Sharon Lewonski interviewed by BUILDER Magazine for an article about the impact rent control policies could have on the single-family housing market

BUILDER Magazine recently interviewed Culhane Meadows’ Atlanta partner Sharon Lewonski to discuss the effect rent controls could potentially have on singe-family rentals.

Here are some excerpts from Sharon’s interview:

The push toward single-family inclusion in rent reform measures comes right at a moment when the number of single-family homes built to rent is on the rise. NAHB estimates nearly 1 in 20 new single-family homes—or 5%—today are built-to-rent houses. As both millennials and downsizing baby boomers have displayed a penchant for renting either out of necessity or by choice, a growing share of single-family rentals has been one of the hallmarks of this housing cycle, with 39% of the nation’s rental stock now single-family homes, according to Harvard’s Joint Center for Housing Studies.

In other words, rent control is no longer just a multifamily issue.

“Given the rising count of single-family rental units and the small but growing share of single-family built-for-rent construction, rent control policies are a risk for the single-family market as well,” Robert Dietz, chief economist at NAHB, wrote in the October issue of BUILDER. “Moreover, by distorting market signals of the relative prices of renting and owning a home, rent control can also negatively affect demand for for-sale housing.”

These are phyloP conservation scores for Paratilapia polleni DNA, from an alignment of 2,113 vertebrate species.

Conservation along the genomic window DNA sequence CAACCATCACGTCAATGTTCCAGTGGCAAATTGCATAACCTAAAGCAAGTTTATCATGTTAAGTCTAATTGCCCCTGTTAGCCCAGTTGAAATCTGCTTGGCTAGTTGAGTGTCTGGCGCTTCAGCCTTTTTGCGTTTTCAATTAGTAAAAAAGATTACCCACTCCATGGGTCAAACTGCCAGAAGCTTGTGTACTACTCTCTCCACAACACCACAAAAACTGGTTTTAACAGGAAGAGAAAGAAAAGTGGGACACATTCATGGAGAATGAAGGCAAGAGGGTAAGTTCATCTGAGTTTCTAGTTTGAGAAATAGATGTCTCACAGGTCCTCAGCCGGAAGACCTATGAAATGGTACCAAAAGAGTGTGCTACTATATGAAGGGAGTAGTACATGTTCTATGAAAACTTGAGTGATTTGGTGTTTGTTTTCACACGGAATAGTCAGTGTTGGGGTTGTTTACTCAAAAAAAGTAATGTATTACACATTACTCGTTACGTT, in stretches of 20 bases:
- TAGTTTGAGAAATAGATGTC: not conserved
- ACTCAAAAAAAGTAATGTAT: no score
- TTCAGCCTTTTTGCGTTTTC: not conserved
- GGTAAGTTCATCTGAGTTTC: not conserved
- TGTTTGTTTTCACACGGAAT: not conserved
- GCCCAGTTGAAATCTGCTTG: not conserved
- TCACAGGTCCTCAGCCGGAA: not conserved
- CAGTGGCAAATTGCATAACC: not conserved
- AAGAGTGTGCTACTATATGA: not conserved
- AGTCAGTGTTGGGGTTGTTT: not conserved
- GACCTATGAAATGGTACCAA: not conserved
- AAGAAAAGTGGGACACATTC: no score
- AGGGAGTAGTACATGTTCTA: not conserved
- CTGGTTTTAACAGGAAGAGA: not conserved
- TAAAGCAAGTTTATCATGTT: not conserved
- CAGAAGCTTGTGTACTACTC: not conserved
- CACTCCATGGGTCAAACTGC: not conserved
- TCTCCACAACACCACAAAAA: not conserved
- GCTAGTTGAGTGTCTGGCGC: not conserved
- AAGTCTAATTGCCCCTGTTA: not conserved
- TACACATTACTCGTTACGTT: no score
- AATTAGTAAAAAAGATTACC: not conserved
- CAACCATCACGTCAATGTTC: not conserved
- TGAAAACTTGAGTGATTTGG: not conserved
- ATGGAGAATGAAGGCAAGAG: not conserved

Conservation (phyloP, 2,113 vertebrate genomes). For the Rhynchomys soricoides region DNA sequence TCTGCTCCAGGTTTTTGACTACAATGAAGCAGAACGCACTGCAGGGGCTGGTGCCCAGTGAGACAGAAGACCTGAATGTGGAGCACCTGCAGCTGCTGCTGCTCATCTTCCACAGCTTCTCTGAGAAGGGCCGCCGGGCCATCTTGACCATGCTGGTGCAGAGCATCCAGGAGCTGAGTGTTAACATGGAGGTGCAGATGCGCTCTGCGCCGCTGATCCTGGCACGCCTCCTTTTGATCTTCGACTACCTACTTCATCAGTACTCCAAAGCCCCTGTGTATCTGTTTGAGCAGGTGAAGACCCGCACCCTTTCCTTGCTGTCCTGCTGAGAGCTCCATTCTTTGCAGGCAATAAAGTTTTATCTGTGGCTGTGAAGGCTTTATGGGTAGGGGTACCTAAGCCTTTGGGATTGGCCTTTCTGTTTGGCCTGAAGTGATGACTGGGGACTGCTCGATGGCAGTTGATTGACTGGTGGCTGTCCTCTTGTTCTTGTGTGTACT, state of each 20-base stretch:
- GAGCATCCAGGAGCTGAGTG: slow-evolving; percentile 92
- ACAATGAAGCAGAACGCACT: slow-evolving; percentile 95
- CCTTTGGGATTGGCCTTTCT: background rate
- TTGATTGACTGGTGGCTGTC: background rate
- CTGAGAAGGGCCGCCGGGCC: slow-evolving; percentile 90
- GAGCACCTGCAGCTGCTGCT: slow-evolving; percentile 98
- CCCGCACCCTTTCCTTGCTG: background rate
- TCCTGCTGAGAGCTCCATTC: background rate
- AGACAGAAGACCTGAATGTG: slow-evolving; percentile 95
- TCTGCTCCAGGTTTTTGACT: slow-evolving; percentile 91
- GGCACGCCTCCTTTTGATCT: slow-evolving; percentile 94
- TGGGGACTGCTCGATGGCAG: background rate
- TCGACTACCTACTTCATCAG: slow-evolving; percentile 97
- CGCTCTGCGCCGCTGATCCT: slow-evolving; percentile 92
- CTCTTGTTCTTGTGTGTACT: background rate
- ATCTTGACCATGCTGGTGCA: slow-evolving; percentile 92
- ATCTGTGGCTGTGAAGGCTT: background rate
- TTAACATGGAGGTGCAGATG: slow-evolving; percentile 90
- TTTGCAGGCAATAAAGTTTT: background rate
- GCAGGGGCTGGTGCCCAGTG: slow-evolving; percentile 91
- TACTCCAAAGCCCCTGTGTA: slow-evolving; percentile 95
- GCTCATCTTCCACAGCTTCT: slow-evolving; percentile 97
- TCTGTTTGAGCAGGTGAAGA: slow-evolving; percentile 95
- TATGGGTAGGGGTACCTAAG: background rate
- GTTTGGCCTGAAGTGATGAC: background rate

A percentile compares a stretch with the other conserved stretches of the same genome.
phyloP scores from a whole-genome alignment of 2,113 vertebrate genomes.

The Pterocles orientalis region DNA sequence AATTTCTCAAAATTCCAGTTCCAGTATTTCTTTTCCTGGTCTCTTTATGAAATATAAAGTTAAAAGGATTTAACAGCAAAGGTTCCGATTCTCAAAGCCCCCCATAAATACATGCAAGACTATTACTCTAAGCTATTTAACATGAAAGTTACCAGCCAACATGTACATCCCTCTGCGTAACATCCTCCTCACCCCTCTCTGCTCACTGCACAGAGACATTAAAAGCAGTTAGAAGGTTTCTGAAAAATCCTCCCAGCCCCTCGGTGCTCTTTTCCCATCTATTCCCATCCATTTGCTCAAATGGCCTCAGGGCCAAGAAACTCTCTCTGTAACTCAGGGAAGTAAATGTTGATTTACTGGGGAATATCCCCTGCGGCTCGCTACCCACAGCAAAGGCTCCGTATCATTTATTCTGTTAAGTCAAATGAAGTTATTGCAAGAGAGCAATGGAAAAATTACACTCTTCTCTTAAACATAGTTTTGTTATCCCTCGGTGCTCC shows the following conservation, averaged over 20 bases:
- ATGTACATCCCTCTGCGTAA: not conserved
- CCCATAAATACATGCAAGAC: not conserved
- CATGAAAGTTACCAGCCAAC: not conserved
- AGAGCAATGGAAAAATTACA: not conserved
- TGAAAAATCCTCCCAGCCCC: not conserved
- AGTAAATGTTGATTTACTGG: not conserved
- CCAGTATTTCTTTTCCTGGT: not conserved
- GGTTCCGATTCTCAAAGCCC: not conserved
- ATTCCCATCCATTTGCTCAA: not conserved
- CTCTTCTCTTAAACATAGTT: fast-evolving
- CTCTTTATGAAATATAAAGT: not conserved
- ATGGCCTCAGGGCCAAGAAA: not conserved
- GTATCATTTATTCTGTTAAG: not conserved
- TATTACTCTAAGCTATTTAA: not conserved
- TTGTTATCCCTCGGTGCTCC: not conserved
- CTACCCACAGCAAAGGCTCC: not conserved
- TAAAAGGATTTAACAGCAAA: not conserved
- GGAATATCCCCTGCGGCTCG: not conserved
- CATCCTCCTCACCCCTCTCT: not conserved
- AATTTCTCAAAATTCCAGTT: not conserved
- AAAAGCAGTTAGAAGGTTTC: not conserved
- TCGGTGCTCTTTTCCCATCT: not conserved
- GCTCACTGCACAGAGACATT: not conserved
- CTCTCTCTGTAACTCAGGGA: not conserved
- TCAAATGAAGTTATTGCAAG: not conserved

Brad Dillman, chief economist at Atlanta-based Cortland, which owns and manages more than 60,000 apartment homes nationwide, says he definitely falls in Dietz’s camp. “Rent control doesn’t work,” Dillman says. “It carries with it a variety of unintended consequences.”

Those consequences include stifling the motivation for developers to build more housing stock. “It actually has the opposite effect,” says Sharon Lewonski, a real estate attorney at Atlanta’s Culhane Meadows and a member of the Urban Land Institute. “What happens with rent control is you basically take rental units off the free market, people in rent-controlled units never move, and you’re providing disincentives for new construction and new development.”

While 31 states still have laws prohibiting rent control at the municipal level, including Georgia where Lewonski is based, some cities are opting for inclusionary zoning, which requires a certain amount of affordable units to be included in new developments to receive entitlement approval.

“Some people think that’s another form of rent control,” notes Lewonski, who points to Atlanta’s recent passage of inclusionary zoning as the setup of a possible legal fight. “The bigger question is whether Atlanta’s inclusionary zoning ordinance is constitutional, based on the statewide ban against rent control legislation.”

The complete article can be found here.


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